The general take is that Perry stumbled in the Reagan Library debate. In fairness to Perry, it's tough enough to battle one debate opponent, to say nothing of seven. Go ask the Alamo's defenders what it was like to be attacked from all sides. Granted, Perry needs to up his A-game moving forward. However seasoned Perry is in state politics, stepping into the national arena is stepping into politics' major leagues. To play and win in the big leagues, Perry needs smart ways to distance himself from his rivals. One way Perry accomplishes this is by contrasting the magnitude of the challenges America faces -- and his remedies -- with the smallness of the attacks on him by his opponents.
The suggestion isn't for Perry to take an above-the-fray approach. Any candidate who doesn't respond quickly to a major rival's attack is a fool. Perry can't let Mitt Romney argue that President Perry would have old people eating dog food. The Texas governor can't permit an ego-bruised Michele Bachmann (Perry's entrance into the race undercut Bachmann's campaign) charge that Perry is a needle-crazed statist (referencing the mandatory HPV vaccine for Texas schoolgirls).
Respond Perry must to significant attacks, but then he needs to pivot. He needs to say to Romney, "Governor, you claim to share with me the imperative to reform Social Security, yet you're indulging in the crudest tactics aimed at scaring seniors. The point of this debate shouldn't be to tear each other apart, but to build a case for reforms and policies that return America to greatness...that permits small businesses to start and grow...that puts people to work...and that secures a bright future for all Americans."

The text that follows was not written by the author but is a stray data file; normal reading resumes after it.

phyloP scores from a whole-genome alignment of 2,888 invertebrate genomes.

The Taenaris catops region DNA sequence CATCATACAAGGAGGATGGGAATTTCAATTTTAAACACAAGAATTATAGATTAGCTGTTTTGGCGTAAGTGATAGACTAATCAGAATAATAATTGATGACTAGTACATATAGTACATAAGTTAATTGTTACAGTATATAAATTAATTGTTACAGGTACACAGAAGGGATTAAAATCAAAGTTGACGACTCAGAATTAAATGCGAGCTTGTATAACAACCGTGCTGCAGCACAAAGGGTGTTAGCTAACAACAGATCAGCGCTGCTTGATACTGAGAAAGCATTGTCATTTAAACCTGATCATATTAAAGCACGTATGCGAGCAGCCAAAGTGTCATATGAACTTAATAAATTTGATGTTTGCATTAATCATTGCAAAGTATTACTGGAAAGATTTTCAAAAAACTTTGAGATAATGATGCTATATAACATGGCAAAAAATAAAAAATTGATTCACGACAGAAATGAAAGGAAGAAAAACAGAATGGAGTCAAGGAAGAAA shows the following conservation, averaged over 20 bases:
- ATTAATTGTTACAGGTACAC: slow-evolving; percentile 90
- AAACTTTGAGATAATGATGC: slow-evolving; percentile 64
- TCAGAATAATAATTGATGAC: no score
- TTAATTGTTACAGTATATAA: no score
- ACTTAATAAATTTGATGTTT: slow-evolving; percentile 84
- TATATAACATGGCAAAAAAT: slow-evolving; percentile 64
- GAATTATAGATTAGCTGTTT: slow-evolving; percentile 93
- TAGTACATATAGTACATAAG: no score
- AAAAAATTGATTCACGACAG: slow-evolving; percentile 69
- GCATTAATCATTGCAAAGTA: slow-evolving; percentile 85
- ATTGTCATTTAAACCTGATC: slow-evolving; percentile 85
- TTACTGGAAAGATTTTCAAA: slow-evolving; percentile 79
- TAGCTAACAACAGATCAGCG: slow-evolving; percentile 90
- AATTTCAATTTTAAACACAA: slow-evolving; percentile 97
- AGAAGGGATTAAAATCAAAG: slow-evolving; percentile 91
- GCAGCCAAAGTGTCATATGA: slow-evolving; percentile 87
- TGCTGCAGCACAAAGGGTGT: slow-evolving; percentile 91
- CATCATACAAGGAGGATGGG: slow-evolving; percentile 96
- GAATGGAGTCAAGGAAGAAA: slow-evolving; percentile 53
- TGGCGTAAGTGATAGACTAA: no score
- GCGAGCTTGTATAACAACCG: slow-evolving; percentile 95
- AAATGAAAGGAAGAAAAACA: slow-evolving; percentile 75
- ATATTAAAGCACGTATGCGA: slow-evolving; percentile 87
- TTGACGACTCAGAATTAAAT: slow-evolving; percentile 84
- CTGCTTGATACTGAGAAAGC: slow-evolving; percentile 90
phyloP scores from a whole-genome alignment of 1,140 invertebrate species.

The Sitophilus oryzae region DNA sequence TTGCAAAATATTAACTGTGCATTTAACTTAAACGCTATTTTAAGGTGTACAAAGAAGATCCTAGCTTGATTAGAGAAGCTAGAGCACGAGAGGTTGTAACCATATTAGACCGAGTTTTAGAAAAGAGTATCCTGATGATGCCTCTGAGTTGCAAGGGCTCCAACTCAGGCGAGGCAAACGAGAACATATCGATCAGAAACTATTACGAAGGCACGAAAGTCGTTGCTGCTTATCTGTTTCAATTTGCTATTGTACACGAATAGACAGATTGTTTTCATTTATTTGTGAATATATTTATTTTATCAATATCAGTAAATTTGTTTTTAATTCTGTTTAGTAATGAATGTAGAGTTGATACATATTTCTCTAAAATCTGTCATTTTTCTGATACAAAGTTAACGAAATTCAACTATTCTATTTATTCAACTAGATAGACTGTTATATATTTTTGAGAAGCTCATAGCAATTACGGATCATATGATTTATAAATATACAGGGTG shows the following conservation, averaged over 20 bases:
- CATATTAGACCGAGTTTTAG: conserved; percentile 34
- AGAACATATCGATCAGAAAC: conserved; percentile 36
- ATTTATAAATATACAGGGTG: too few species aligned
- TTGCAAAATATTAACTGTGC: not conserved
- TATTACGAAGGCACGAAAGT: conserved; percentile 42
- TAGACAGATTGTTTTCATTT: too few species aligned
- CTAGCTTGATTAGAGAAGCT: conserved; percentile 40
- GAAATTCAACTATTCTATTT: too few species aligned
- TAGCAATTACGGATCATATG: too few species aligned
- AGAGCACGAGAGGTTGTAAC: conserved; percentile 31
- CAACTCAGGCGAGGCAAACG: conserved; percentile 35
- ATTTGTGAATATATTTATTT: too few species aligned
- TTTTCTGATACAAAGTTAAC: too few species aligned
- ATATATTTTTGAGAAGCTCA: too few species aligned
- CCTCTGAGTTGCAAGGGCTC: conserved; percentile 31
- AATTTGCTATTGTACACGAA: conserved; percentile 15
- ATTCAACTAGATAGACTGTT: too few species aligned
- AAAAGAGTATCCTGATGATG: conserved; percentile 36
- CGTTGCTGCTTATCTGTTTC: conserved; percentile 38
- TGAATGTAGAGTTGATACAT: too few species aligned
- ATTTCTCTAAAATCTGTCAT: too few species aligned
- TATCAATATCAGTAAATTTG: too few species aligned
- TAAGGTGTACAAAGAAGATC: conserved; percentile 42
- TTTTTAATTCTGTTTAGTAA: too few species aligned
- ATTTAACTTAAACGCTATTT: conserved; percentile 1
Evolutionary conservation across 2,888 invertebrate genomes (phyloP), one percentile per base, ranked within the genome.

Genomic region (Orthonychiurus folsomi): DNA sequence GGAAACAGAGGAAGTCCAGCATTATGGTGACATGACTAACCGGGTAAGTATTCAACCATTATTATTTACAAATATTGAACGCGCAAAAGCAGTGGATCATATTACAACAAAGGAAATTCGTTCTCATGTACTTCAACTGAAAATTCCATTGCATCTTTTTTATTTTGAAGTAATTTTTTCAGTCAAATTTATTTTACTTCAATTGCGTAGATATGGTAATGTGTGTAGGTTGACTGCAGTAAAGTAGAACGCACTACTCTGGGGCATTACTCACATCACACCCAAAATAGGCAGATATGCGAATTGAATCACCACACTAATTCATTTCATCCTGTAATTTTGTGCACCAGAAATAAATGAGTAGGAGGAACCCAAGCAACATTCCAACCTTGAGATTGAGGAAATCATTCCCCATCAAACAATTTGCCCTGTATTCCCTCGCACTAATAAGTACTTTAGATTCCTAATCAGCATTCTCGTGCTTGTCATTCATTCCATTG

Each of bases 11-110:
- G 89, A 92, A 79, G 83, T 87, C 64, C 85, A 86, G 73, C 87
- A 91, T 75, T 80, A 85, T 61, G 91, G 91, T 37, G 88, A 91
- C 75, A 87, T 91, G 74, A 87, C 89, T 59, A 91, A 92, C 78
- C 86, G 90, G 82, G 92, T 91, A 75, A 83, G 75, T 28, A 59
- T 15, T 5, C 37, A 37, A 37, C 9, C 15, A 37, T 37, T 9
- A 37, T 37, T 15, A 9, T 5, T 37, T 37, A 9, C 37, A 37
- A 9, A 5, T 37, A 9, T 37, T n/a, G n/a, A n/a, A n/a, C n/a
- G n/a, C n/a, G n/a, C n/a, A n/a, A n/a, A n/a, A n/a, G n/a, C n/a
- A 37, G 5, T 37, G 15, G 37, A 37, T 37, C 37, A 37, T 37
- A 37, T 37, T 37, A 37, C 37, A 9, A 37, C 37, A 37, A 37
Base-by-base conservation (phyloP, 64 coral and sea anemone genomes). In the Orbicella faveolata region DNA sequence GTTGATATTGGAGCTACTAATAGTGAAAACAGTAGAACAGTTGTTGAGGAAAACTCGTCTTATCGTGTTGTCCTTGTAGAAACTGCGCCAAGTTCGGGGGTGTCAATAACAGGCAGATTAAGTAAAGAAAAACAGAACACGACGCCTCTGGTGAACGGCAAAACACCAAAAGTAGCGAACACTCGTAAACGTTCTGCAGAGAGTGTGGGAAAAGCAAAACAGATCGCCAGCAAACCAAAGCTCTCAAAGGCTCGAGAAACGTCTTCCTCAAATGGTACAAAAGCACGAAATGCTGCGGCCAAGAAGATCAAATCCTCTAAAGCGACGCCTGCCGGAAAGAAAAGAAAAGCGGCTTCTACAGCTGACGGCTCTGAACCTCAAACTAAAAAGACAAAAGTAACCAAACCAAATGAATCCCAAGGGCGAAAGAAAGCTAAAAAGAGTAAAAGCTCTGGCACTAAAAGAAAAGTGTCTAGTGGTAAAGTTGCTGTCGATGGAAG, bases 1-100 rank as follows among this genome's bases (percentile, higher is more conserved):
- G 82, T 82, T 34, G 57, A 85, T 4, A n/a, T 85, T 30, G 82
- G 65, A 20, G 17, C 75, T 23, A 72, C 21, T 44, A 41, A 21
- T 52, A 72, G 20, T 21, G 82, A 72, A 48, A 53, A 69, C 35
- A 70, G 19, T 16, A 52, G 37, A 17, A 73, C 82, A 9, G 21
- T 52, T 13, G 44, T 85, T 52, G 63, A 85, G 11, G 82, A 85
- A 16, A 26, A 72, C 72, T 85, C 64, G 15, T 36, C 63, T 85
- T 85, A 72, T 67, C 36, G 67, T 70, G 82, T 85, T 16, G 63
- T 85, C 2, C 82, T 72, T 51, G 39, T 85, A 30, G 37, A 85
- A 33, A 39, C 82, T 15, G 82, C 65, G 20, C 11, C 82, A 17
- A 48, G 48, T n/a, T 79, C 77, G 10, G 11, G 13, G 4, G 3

And in response to Bachmann's taunts about the HPV vaccine flap, Perry needs to say: "Rep. Bachmann, I've said publicly that the executive order I signed was wrong. I've apologized for the mistake. I believe Americans accept that no one's perfect, and when we've learned from our mistakes, Americans want us to move ahead. The nation is facing, perhaps, an unparalleled economic crisis. Americans want us candidates to speak about how we intend to meet the challenges of a crisis, and how we propose to restore prosperity, jobs, and a better future for every citizen."
No surprise here. The economy needs to be the centerpiece of Perry's case to restore American greatness. Perry needs to argue day in and day out that while his opponents whine, harp, and snark, his sights are set on fixing the big problems that the nation is confronting...on restoring American prosperity and greatness. He needs to make that case in New Hampshire, Iowa, Florida, South Carolina -- wherever he campaigns.
And the key component of an economy-focused campaign is Perry's avowal, paraphrased here, to work every day to make Washington, D.C. as inconsequential to Americans' lives as is possible. As Ronald Reagan famously said, government is the problem. Perry needs to lead the charge on making government smaller -- and not just for show.
While other GOP presidential aspirants play small ball, Perry needs to play big ball -- Texas ball -- with an eye toward a break for an open-field run. Voters don't care one whit if their next president is from Passaic, New Jersey or Paint Creek, Texas. Not with the economy about to slide off another -- perhaps steeper -- cliff. They want solutions, big ideas, and guts from their next chief executive. Voters want an end to yet another failed statist experiment in social engineering and a restoration of authentic American values and ways.
Rick Perry has a chance to offer voters a clear path to a spectacular restoration of real America -- the America of liberty and prosperity, the America that's the beacon of the world.